Draw to Art: How Google created its interactive easel

Draw to Art offers a novel way to explore famous artworks with the help of machine-learning. As part of our Annual 2019 coverage, we talk to Xavier Barrade, Creative Lead at Google Creative Lab, about how it was made

The digital entries to our Annual this year took many forms – from apps and interactive voice experiences to a running track that claims to focus the mind. But all of our selected projects combine a clever use of tech with creative thinking – showing how digital technology can be used to surprise, delight and entertain.

A brilliant example of a project that does all three is Draw to Art – an interactive easel created by Google Creative Lab for Google Arts and Culture. The easel uses machine learning to analyse doodles and serve up visually similar paintings, drawings and sculptures – offering a fun way to browse museum collections.

The mobile installation was unveiled at Google Cultural Institute’s lab in Paris and has since travelled to several museums and events in Europe and the US. It was designed by Google Creative Lab as part of Google Arts and Culture’s initiative to make art more accessible.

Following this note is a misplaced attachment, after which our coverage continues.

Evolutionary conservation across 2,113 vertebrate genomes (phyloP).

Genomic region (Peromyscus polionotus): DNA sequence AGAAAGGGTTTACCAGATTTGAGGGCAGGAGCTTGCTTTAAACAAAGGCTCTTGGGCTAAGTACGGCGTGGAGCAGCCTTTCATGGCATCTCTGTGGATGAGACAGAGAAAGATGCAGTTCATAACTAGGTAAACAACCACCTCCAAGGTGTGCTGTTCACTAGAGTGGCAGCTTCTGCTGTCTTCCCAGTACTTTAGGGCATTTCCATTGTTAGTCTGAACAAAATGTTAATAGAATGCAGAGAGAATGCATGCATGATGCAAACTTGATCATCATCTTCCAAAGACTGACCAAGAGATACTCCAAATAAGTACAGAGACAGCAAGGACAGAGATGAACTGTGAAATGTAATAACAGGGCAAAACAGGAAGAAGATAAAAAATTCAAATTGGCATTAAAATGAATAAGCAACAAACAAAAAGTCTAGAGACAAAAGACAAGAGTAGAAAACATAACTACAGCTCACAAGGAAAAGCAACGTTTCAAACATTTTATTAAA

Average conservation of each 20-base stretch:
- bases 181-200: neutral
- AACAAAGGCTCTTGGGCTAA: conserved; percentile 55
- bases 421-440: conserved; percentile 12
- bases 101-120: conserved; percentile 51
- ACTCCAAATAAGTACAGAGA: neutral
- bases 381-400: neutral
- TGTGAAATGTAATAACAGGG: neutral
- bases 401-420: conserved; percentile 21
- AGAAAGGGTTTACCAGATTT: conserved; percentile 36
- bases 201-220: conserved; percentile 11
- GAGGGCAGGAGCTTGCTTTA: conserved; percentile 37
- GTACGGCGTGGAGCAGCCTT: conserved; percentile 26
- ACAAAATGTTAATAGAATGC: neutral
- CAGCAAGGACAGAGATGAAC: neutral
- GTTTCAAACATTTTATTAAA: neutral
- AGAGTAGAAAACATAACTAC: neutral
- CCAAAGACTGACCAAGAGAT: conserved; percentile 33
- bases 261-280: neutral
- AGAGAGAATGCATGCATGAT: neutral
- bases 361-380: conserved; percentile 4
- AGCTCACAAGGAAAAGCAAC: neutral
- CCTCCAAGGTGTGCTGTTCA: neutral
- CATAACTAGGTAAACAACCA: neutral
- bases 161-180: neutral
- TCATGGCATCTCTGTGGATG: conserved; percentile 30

Xavier Barrade, Creative Lead at Google Creative Lab, says the project was led by an idea rather than a set brief: “Draw to Art is a good example of the type of innovation projects that are part of the remit of Google Creative Lab,” he explains.

“We always start with a challenge for the brand. This time it was, ‘now that Google Arts & Culture has digitised millions of artworks, it can be hard to discover relevant ones – especially if you are not an art expert’. We wanted to create something that made discovering art accessible and creative,” adds Barrade. The team also wanted to explore new developments in AI – and decide to use machine-learning to solve Google Arts & Culture’s search problem.